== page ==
I have often said that anyone with basic Mac skills and the ability to pay a printer thinks they can be a player in the magazine publishing business these days. Most city & regional publications are having their markets diluted with freely distributed, rack-in-the-drugstore-vestibule publications. To a certain extent we are the victim's of our own success. Robust growth of the regional magazine business has resulted on healthy looking books in many markets and frequently forays into the bridal and shelter book markets by local publishers. Hence "the entrepreneurs" have been lured by the apparent riches they see in the four-color glossy pages of regionals.
Adding to the woes of reputable publishers is the fact that many of these neophyte entrepreneurs routinely and glaringly ignore all the MPA rules regarding editorial integrity on their pages. Our sales folks are routinely queried by advertisers conditioned by these publications- looking for free editorial ink as a thank you for their advertising commitments. The fact that these publications are four color glossies seems to lure some of the less knowledgeable local advertisers like a moth to a flame.
Emmis Communications has taken a leadership role in the city and regional publishing business by commissioning multiple studies in the markets where they own magazines to determine the "recallability" of these free rack and forced distribution publications. In every case the "other" non-audited publications are not even on the radar screen when it comes to recall and effectiveness of content-both advertising and editorial-in swaying the recipients buying habits.
The first question all of us need to ask advertisers when confronted with this merging completion is "Do you really know who is looking at your ad?"
Second one: "Do you think they are really spending time looking at it?"
The publishing world may seem gloomy in Magazine Central, but out here in what many New York print types view as the hinterland, I'm thankful to be a regional magazine publisher. For one thing, people still do read magazines, especially the ones that cover topics they have a passion for and -- laugh if you will -- our readers have a passion for all things Jersey. I think Dan Brogan, my fellow regional publisher from Denver (5280), gave the best explanation of the strength of our category when he called city and regionals enthusiast magazines for a particular place. Our readers really do want to know where to go, where to eat, and, let me not forget, who the best doctors are.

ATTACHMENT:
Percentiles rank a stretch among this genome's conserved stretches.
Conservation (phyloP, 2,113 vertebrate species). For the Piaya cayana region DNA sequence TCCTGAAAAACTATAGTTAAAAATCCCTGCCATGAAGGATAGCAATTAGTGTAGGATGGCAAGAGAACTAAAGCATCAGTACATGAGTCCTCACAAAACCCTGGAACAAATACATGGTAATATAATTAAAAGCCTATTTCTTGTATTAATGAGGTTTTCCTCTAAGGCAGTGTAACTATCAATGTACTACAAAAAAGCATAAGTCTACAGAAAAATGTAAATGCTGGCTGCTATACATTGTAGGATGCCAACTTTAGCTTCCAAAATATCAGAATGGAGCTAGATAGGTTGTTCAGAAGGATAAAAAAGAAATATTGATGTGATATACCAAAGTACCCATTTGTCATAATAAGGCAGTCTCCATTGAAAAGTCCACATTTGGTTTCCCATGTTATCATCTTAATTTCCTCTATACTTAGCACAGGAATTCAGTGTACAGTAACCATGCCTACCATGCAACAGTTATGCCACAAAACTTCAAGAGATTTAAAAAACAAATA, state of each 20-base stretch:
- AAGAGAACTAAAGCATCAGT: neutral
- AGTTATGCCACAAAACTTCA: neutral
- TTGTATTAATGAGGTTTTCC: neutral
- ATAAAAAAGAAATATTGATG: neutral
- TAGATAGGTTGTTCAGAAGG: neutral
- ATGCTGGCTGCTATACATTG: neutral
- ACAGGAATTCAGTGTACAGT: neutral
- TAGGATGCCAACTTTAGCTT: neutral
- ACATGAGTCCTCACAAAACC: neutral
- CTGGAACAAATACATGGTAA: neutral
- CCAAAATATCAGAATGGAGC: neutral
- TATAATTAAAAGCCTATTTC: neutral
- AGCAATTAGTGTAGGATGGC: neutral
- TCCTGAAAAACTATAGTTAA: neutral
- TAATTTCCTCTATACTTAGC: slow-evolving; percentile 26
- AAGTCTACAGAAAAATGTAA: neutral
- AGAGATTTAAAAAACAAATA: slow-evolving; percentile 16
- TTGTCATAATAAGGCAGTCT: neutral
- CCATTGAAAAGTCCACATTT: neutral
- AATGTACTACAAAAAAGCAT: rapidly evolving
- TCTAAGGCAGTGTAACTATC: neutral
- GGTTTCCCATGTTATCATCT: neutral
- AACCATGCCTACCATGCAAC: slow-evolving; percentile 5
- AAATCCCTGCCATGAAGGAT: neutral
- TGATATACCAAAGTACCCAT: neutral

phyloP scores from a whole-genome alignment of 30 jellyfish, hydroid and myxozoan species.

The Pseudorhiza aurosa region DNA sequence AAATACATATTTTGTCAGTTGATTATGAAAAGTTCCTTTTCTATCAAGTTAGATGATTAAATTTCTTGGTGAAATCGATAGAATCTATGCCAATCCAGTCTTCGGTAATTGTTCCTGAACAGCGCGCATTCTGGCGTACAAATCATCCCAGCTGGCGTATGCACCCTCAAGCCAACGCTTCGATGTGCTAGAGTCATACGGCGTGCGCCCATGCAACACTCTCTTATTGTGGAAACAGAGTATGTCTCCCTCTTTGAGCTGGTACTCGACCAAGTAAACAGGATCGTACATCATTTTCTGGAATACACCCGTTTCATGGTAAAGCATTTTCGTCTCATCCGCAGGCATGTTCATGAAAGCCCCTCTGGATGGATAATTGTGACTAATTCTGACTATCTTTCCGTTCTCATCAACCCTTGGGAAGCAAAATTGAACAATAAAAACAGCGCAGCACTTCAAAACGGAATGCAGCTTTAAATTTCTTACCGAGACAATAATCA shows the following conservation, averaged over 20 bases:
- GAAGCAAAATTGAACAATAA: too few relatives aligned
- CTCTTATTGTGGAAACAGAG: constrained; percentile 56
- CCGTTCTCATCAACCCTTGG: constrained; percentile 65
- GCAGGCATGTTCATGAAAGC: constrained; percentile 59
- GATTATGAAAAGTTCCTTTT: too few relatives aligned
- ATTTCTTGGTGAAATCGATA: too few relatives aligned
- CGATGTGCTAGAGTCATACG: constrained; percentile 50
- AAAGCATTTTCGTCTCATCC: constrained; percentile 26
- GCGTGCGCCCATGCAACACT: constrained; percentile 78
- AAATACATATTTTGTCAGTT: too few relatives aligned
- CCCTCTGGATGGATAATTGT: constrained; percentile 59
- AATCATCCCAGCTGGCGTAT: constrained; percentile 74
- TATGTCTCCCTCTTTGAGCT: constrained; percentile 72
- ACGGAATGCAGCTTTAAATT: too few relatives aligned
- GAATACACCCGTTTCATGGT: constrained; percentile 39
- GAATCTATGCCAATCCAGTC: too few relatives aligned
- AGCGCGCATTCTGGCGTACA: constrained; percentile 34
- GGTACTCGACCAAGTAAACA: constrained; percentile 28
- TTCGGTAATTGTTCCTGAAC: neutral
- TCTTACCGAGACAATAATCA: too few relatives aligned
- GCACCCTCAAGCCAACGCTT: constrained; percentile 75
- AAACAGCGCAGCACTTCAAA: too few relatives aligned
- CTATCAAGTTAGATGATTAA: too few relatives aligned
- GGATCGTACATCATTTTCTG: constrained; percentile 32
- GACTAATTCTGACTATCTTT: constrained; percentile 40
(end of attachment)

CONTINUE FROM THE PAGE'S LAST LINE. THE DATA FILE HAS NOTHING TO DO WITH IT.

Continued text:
Our pink sheet is clean, but I am thankful that our advertisers don't read pink sheets. Yes, they look at the first page, and I am hearing more about "accountability," but the tempests at ABC that increasingly pit advertisers and agencies against publishers haven't crossed the Hudson Ocean (err, I mean River).
I hear a lot about national advertisers moving their advertising from print to the web and other new media, but I am thankful that our advertisers haven't joined the stampede-yet. They are experimenting with new media, but haven't allowed themselves to forget that it's all about results rather than following the fashions, which is good for print. Judging from some of the comments I heard at the City and Regional Magazine Association conference in September, local advertisers in some areas are starting to shift dollars to the web, but we have some time to craft our own web strategies to take advantage of the transition.